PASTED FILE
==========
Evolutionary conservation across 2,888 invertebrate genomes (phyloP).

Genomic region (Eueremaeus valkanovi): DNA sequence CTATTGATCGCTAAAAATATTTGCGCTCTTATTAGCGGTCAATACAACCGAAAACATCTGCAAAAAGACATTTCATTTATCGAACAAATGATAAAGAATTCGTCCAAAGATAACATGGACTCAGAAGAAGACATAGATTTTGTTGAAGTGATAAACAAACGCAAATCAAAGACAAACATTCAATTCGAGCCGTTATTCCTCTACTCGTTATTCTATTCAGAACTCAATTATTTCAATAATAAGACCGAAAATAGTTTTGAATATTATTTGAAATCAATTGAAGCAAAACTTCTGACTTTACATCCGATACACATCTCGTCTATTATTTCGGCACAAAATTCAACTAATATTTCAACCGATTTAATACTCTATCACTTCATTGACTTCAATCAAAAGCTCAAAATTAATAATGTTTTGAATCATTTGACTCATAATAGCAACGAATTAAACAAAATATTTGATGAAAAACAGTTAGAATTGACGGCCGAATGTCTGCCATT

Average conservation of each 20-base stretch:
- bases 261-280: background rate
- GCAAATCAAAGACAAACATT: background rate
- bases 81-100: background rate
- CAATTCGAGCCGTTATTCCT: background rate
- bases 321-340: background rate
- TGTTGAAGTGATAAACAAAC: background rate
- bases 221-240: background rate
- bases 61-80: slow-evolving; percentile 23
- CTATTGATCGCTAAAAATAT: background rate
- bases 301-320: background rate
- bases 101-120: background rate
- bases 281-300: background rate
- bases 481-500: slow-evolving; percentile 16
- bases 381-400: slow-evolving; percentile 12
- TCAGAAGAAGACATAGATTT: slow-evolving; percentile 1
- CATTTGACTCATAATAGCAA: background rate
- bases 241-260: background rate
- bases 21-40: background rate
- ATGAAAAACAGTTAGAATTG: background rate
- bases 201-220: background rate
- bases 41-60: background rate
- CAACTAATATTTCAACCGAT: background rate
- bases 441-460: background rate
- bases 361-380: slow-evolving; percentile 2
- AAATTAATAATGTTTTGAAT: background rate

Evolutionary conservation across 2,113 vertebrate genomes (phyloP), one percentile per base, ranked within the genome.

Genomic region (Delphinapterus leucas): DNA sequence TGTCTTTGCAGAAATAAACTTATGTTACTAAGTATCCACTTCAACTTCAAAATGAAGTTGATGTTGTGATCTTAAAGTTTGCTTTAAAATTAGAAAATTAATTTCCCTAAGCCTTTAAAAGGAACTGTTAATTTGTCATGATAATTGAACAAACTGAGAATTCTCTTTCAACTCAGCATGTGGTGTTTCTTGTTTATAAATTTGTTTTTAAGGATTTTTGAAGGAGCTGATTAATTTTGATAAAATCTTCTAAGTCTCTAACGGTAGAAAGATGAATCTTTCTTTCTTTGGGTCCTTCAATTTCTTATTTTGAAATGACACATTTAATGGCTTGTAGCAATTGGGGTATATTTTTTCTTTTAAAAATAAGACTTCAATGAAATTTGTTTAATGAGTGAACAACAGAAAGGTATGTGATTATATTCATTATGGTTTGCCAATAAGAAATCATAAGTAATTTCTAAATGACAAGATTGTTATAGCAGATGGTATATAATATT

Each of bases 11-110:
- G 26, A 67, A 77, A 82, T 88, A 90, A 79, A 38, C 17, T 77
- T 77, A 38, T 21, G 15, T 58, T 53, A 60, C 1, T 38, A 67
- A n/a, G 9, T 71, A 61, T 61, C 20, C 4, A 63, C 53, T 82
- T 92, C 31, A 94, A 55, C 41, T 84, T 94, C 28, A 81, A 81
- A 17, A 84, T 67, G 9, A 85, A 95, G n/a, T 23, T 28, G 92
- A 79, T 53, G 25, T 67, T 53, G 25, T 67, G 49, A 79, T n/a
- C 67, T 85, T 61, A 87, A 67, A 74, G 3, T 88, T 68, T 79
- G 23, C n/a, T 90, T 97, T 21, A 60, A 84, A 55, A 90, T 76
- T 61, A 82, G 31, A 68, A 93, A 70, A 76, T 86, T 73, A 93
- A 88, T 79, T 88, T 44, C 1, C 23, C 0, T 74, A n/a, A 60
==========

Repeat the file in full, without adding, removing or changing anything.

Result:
Evolutionary conservation across 2,888 invertebrate genomes (phyloP).

Genomic region (Eueremaeus valkanovi): DNA sequence CTATTGATCGCTAAAAATATTTGCGCTCTTATTAGCGGTCAATACAACCGAAAACATCTGCAAAAAGACATTTCATTTATCGAACAAATGATAAAGAATTCGTCCAAAGATAACATGGACTCAGAAGAAGACATAGATTTTGTTGAAGTGATAAACAAACGCAAATCAAAGACAAACATTCAATTCGAGCCGTTATTCCTCTACTCGTTATTCTATTCAGAACTCAATTATTTCAATAATAAGACCGAAAATAGTTTTGAATATTATTTGAAATCAATTGAAGCAAAACTTCTGACTTTACATCCGATACACATCTCGTCTATTATTTCGGCACAAAATTCAACTAATATTTCAACCGATTTAATACTCTATCACTTCATTGACTTCAATCAAAAGCTCAAAATTAATAATGTTTTGAATCATTTGACTCATAATAGCAACGAATTAAACAAAATATTTGATGAAAAACAGTTAGAATTGACGGCCGAATGTCTGCCATT

Average conservation of each 20-base stretch:
- bases 261-280: background rate
- GCAAATCAAAGACAAACATT: background rate
- bases 81-100: background rate
- CAATTCGAGCCGTTATTCCT: background rate
- bases 321-340: background rate
- TGTTGAAGTGATAAACAAAC: background rate
- bases 221-240: background rate
- bases 61-80: slow-evolving; percentile 23
- CTATTGATCGCTAAAAATAT: background rate
- bases 301-320: background rate
- bases 101-120: background rate
- bases 281-300: background rate
- bases 481-500: slow-evolving; percentile 16
- bases 381-400: slow-evolving; percentile 12
- TCAGAAGAAGACATAGATTT: slow-evolving; percentile 1
- CATTTGACTCATAATAGCAA: background rate
- bases 241-260: background rate
- bases 21-40: background rate
- ATGAAAAACAGTTAGAATTG: background rate
- bases 201-220: background rate
- bases 41-60: background rate
- CAACTAATATTTCAACCGAT: background rate
- bases 441-460: background rate
- bases 361-380: slow-evolving; percentile 2
- AAATTAATAATGTTTTGAAT: background rate

Evolutionary conservation across 2,113 vertebrate genomes (phyloP), one percentile per base, ranked within the genome.

Genomic region (Delphinapterus leucas): DNA sequence TGTCTTTGCAGAAATAAACTTATGTTACTAAGTATCCACTTCAACTTCAAAATGAAGTTGATGTTGTGATCTTAAAGTTTGCTTTAAAATTAGAAAATTAATTTCCCTAAGCCTTTAAAAGGAACTGTTAATTTGTCATGATAATTGAACAAACTGAGAATTCTCTTTCAACTCAGCATGTGGTGTTTCTTGTTTATAAATTTGTTTTTAAGGATTTTTGAAGGAGCTGATTAATTTTGATAAAATCTTCTAAGTCTCTAACGGTAGAAAGATGAATCTTTCTTTCTTTGGGTCCTTCAATTTCTTATTTTGAAATGACACATTTAATGGCTTGTAGCAATTGGGGTATATTTTTTCTTTTAAAAATAAGACTTCAATGAAATTTGTTTAATGAGTGAACAACAGAAAGGTATGTGATTATATTCATTATGGTTTGCCAATAAGAAATCATAAGTAATTTCTAAATGACAAGATTGTTATAGCAGATGGTATATAATATT

Each of bases 11-110:
- G 26, A 67, A 77, A 82, T 88, A 90, A 79, A 38, C 17, T 77
- T 77, A 38, T 21, G 15, T 58, T 53, A 60, C 1, T 38, A 67
- A n/a, G 9, T 71, A 61, T 61, C 20, C 4, A 63, C 53, T 82
- T 92, C 31, A 94, A 55, C 41, T 84, T 94, C 28, A 81, A 81
- A 17, A 84, T 67, G 9, A 85, A 95, G n/a, T 23, T 28, G 92
- A 79, T 53, G 25, T 67, T 53, G 25, T 67, G 49, A 79, T n/a
- C 67, T 85, T 61, A 87, A 67, A 74, G 3, T 88, T 68, T 79
- G 23, C n/a, T 90, T 97, T 21, A 60, A 84, A 55, A 90, T 76
- T 61, A 82, G 31, A 68, A 93, A 70, A 76, T 86, T 73, A 93
- A 88, T 79, T 88, T 44, C 1, C 23, C 0, T 74, A n/a, A 60